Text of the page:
Trygve Lie

trygve lieTrygve Lie (1896-1968) was a Norwegian politician and diplomat who became the first Secretary-General of the United Nations, a position he held between 1946 and 1952. Lie was born in Oslo, his father a carpenter who later abandoned the family. The young Lie was raised in impoverished conditions by his single mother. A capable student, he completed a law degree at the University of Oslo, combining his studies with involvement in trade unions and the Norwegian Labour Party. After graduation Lie worked with the union movement while writing for and editing a Labour Party journal. During this period he also visited Moscow and met Soviet leader Vladimir Lenin. After a stint in municipal politics, Lie entered the national scene in the mid-1930s. He served as justice minister (1935-39) and foreign minister in exile during the Nazi occupation of Norway (1941-45).

Lie came to attention as a diplomat after World War II. In late 1945 he represented Norway at the foundation conference for the United Nations, held in San Francisco, and was a significant contributor to the drafting of the UN Charter. In February 1946 Lie was elected as the UN’s first Secretary-General. Lie saw the UN as a proactive, interventionist council, tasked with resolving international disputes and crises. In his first year of office, Lie was confronted with growing tensions, chiefly over occupied Germany and eastern Europe. His attempts to reconcile and foster cooperation between the Soviet and Western blocs were praised by many but ultimately failed. Lie supported the foundation of Israel and urged the recognition of Mao Zedong’s communist government in China. Lie came under attack from both sides. The US, then in the grip of McCarthyism, considered him too indecisive and soft on communist aggression. The Soviets, in contrast, lost confidence in Lie after he supported the UN military intervention in Korea. In 1950 Lie’s term as Secretary-General was extended but Moscow refused to deal with him further. This impasse led to his resignation in 1952.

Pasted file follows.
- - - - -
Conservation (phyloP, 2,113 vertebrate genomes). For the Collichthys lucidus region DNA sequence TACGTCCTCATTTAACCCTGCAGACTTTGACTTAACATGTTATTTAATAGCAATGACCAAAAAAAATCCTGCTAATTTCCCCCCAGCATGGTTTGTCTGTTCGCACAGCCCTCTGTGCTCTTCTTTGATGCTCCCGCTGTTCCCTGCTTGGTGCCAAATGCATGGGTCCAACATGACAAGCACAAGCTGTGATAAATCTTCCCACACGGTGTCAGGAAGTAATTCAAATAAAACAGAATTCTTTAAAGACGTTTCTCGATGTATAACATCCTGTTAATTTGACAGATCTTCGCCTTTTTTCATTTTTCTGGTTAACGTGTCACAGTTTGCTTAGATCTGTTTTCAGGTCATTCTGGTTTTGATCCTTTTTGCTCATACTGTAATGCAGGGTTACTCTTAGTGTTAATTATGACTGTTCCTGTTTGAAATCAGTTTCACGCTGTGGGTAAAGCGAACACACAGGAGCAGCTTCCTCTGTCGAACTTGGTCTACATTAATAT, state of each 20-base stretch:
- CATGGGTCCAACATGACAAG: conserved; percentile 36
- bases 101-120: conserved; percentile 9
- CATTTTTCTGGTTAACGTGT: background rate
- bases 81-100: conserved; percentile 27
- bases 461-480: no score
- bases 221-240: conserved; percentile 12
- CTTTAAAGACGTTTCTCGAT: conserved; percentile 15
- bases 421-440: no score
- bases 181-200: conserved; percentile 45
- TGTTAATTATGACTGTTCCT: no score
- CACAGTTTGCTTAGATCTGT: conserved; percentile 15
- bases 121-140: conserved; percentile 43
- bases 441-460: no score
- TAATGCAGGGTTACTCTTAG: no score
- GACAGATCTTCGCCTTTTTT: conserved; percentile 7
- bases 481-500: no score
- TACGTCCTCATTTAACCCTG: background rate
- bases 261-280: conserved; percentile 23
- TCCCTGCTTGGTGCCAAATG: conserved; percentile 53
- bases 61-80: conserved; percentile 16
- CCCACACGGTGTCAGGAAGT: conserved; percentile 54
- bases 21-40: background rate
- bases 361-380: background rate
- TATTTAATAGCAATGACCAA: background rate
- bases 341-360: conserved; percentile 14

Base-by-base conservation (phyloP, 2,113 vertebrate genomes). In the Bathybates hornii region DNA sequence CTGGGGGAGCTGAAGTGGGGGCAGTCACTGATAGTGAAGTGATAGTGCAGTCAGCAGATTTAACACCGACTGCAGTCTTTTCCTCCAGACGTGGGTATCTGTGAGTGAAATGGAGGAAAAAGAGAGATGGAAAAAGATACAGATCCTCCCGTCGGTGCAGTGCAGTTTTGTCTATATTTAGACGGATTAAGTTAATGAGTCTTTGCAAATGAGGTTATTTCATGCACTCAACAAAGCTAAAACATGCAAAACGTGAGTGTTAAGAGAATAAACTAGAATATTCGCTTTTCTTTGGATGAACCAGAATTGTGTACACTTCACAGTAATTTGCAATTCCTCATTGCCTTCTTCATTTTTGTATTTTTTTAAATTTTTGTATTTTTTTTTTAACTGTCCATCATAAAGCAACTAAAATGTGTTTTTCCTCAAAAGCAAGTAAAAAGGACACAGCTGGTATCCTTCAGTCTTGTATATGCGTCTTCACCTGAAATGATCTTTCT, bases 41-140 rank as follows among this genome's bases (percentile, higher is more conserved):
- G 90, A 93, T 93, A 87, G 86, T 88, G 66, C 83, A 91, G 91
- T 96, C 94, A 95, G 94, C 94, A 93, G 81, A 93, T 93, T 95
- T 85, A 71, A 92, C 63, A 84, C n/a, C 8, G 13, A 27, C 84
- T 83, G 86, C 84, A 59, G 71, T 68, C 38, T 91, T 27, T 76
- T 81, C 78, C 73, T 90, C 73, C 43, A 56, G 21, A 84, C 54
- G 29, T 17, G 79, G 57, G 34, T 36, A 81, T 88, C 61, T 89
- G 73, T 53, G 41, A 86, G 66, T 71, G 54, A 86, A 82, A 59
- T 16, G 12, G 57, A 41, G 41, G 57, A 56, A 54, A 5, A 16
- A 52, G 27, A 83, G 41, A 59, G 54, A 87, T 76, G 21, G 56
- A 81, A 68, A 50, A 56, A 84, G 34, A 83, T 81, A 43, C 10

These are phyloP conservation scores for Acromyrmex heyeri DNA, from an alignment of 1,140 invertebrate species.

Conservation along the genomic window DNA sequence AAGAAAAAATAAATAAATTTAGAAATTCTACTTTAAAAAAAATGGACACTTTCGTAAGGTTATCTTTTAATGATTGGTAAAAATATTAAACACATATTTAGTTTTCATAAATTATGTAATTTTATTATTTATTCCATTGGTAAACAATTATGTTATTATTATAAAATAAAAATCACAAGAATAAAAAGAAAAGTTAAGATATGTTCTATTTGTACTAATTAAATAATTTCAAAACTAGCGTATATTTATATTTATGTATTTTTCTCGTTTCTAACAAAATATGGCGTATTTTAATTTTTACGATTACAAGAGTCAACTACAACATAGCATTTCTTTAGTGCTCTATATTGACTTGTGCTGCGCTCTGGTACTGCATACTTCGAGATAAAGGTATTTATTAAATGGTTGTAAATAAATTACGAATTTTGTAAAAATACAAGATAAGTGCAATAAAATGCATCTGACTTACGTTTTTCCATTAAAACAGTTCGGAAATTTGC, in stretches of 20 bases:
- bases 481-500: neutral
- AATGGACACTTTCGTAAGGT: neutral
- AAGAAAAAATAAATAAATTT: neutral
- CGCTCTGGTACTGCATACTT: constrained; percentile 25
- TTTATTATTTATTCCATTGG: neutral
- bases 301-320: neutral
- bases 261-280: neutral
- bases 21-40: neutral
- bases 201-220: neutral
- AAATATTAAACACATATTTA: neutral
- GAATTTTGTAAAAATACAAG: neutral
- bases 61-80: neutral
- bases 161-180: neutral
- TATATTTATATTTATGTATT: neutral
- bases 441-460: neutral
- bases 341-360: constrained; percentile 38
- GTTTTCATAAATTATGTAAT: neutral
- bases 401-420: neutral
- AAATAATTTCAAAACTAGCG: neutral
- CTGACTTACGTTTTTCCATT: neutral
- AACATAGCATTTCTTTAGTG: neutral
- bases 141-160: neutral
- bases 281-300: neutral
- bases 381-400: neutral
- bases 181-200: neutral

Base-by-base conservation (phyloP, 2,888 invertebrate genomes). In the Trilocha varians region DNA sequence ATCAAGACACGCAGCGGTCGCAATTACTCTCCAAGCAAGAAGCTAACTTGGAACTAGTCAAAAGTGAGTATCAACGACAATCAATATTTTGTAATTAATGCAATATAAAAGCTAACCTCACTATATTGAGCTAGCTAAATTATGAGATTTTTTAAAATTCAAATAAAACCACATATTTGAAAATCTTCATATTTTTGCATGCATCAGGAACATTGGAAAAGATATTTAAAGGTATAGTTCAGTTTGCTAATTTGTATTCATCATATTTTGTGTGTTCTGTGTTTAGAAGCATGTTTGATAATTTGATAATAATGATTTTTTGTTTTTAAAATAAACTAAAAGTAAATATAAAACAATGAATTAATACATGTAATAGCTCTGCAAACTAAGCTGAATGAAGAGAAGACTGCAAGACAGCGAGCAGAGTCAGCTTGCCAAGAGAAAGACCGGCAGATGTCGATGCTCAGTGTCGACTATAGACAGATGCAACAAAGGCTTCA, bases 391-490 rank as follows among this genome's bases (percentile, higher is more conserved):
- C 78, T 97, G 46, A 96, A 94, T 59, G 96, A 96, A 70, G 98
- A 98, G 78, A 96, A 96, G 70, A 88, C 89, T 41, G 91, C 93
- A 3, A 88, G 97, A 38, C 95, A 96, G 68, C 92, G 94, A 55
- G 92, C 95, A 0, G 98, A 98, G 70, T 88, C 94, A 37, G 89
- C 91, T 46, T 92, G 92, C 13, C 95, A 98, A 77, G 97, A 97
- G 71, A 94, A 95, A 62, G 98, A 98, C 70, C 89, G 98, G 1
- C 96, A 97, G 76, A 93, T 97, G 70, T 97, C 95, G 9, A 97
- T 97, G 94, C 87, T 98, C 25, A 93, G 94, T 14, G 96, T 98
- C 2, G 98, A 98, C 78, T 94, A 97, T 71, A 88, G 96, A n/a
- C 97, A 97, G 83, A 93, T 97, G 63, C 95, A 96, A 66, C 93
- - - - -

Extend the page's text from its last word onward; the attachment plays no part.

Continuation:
After leaving the UN Lie returned to Norway and Norwegian politics, serving as industry and trade minister. He died in December 1968, aged 72. Many historians consider Trygve Lie as one of UN’s least successful Secretaries-General, while some argue that he served in the most difficult of times, laying the foundations for UN leaders who followed.

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